The internet has come together to raise a record $352,500 on crowdfunding site Continue to Give, to help anti-LGBT Christian bakers Aaron and Melissa Klein pay a $135,000 legal fine after they refused to bake a wedding cake for a same-sex ceremony, citing their religious beliefs.
Last week, The Oregon Bureau of Labor and Industries ordered Oregon bakery Sweet Cakes by Melissa to pay $135,000 to a lesbian couple for “emotional damages” to Laurel and Rachel Bowman-Cryer after declining to prepare a cake for their June 2013 commitment ceremony. Aaron Klein claimed the ruling was an example of the “persecution of Christians” in the U.S.
Continue to Give, which also handles fundraising for nonprofit organizations, says the Sweet Cakes fundraiser has raised more than any previous campaign on behalf of individuals in the 3-year-old website’s history.
Jesse Wellhoefer, founder of Continue to Give, says his company has received “lots and lots” of complaints about the crowdfunding campaign for Sweet Cakes, but that he has refused to remove it.
“Lots of people have been asking us to take it off,” Mr. Wellhoefer said. “Our response has been, ‘Thank you for your concern, have a great day and God bless you.’”
The campaign has received 7,651 donations since launching May 5. Supporters have left thousands of messages such as, “Keep on fighting,” “God bless you,” and “Don’t back down!! We are standing with you.”
Washington Times adds:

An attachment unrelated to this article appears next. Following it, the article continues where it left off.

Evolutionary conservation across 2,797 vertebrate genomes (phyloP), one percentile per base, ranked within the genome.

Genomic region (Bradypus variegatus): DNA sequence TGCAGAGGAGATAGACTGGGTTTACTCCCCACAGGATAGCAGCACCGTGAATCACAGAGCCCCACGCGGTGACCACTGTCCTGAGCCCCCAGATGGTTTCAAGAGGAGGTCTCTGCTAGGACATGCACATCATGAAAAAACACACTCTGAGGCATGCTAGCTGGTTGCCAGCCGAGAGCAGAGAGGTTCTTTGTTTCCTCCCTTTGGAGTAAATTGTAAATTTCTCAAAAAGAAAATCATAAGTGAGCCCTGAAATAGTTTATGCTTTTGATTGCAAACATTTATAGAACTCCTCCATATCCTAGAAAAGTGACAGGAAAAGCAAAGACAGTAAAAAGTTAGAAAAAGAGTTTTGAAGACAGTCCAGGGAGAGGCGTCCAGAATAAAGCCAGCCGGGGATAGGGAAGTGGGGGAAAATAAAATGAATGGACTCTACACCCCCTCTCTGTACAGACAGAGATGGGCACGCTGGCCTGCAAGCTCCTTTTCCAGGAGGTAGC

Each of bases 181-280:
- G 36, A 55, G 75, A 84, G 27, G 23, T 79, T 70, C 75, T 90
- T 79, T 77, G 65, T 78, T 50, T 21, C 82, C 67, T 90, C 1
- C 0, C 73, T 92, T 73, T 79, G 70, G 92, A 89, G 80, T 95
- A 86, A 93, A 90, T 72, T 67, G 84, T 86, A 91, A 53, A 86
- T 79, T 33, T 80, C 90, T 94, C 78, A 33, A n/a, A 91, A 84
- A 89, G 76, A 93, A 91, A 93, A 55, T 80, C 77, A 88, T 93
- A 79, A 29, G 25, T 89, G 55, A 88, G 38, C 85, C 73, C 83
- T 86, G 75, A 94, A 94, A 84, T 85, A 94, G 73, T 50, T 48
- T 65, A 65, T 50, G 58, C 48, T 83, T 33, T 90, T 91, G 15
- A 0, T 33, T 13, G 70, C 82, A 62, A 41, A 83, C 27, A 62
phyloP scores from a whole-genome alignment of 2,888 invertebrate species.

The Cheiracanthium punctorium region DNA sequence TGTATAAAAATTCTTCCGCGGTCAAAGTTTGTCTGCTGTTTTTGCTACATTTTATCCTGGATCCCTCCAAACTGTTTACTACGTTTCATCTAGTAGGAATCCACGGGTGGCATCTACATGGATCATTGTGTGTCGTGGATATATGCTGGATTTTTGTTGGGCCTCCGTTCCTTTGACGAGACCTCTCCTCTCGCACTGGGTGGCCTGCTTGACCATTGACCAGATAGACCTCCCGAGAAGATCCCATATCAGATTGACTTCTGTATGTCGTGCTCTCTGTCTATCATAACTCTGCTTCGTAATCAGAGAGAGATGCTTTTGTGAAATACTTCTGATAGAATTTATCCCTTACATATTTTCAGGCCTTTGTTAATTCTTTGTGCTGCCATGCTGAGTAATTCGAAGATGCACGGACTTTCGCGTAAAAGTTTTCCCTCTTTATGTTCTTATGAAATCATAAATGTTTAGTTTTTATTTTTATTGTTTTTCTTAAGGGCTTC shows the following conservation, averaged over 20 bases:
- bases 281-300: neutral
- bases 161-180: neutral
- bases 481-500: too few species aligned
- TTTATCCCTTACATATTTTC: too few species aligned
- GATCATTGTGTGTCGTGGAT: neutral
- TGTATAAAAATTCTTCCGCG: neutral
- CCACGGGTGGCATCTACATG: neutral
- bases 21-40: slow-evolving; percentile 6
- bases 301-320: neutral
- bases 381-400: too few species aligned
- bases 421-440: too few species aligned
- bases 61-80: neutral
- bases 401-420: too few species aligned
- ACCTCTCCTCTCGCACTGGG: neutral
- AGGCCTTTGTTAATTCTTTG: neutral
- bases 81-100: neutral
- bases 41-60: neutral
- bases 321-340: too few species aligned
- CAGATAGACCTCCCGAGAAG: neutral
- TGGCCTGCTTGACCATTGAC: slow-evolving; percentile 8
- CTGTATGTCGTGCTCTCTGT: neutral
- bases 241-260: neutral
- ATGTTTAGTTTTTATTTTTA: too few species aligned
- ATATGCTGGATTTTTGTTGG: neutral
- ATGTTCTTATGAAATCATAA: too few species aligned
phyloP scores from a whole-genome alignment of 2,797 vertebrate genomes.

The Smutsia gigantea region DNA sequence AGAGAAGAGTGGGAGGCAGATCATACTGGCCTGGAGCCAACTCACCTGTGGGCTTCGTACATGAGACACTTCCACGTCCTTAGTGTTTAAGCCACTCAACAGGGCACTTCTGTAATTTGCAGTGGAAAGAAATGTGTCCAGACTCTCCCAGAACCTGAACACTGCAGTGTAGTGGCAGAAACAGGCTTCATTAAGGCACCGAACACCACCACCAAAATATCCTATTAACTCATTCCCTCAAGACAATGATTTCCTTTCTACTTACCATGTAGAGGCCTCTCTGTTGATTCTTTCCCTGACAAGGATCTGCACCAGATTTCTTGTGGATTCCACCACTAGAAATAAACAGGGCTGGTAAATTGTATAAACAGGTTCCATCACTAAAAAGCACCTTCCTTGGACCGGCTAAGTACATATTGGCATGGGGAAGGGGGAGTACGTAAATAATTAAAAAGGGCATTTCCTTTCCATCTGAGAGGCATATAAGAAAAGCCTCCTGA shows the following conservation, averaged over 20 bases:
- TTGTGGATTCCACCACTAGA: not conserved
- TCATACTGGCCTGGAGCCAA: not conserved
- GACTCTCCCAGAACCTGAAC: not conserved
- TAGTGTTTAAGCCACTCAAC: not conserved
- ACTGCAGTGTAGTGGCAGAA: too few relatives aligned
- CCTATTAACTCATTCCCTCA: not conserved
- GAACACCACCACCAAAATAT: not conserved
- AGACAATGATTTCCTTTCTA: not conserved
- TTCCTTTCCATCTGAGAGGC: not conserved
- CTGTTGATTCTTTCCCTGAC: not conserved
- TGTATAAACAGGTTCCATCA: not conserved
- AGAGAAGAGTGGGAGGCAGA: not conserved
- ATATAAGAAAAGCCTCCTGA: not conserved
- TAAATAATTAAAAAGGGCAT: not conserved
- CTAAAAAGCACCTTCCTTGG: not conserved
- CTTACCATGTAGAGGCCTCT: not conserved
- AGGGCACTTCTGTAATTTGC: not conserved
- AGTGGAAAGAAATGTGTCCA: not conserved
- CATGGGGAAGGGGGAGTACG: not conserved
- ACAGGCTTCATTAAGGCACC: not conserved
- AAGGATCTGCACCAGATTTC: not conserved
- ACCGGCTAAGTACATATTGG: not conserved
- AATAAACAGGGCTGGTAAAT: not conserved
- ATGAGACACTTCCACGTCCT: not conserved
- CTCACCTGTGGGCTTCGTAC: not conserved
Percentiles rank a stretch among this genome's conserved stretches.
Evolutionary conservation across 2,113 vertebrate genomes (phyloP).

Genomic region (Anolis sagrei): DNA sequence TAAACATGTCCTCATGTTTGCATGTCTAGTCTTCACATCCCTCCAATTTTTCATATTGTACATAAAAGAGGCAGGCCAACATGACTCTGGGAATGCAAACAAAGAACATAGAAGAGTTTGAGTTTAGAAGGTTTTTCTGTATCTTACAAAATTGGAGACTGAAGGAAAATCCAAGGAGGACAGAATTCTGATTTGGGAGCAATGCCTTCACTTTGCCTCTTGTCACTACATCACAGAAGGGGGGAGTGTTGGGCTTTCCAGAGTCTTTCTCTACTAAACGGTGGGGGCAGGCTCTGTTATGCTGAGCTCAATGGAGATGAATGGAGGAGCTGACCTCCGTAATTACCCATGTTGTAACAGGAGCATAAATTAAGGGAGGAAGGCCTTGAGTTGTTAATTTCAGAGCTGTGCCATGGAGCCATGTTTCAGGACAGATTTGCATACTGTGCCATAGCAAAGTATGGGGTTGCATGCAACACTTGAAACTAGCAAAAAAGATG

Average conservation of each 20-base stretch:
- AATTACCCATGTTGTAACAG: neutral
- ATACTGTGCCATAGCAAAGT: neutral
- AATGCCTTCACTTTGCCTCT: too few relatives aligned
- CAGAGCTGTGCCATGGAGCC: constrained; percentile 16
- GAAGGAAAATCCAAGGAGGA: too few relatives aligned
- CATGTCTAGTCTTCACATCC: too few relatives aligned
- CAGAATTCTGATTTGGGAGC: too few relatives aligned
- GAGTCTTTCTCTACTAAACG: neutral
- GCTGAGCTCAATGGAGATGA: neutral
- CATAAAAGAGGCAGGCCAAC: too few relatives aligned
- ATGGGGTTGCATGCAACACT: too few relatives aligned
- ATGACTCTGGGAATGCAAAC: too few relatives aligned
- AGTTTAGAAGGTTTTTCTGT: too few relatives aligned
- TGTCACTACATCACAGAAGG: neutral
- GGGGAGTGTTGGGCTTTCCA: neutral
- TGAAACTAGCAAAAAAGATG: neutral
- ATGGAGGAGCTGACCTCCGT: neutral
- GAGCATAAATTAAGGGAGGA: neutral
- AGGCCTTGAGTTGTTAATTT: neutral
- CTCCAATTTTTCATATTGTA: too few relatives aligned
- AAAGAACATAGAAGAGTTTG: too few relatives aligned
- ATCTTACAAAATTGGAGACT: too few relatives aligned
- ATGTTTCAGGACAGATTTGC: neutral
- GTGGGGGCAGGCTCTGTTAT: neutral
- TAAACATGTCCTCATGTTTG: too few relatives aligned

GoFundMe, the nation’s largest crowdfunder, removed a campaign for Sweet Cakes by Melissa in April after receiving complaints from gay-marriage supporters. The bakery’s owners, Aaron and Melissa Klein, are locked in a legal battle with the state for refusing to bake a wedding cake for a same-sex ceremony, citing their religious beliefs.
GoFundMe changed its policy on disallowed campaigns after pulling the Sweet Cakes fundraiser. At first GoFundMe explained the removal by citing its policy against “formal charges in defense of heinous crimes,” prompting critics to point out that the Kleins had not been charged with a crime.
A few days later, GoFundMe changed the policy to include a ban on “claims of heinous crimes, violent, hateful, sexual or discriminatory acts,” making it easier to remove campaigns for Christian-owned business owners fighting discrimination charges after declining to provide services for gay weddings.
The Kleins were permitted to keep the $109,000 already raised on GoFundMe before the campaign was removed.
That means the Kleins have so far raised a total of $461,500 after using the Bible to refuse a same-sex couple a wedding cake. Meanwhile, hundreds of crowdfunders seeking small donations to help bury their loved ones or help pay for a 3-year-old’s battle with cancer will go without funding.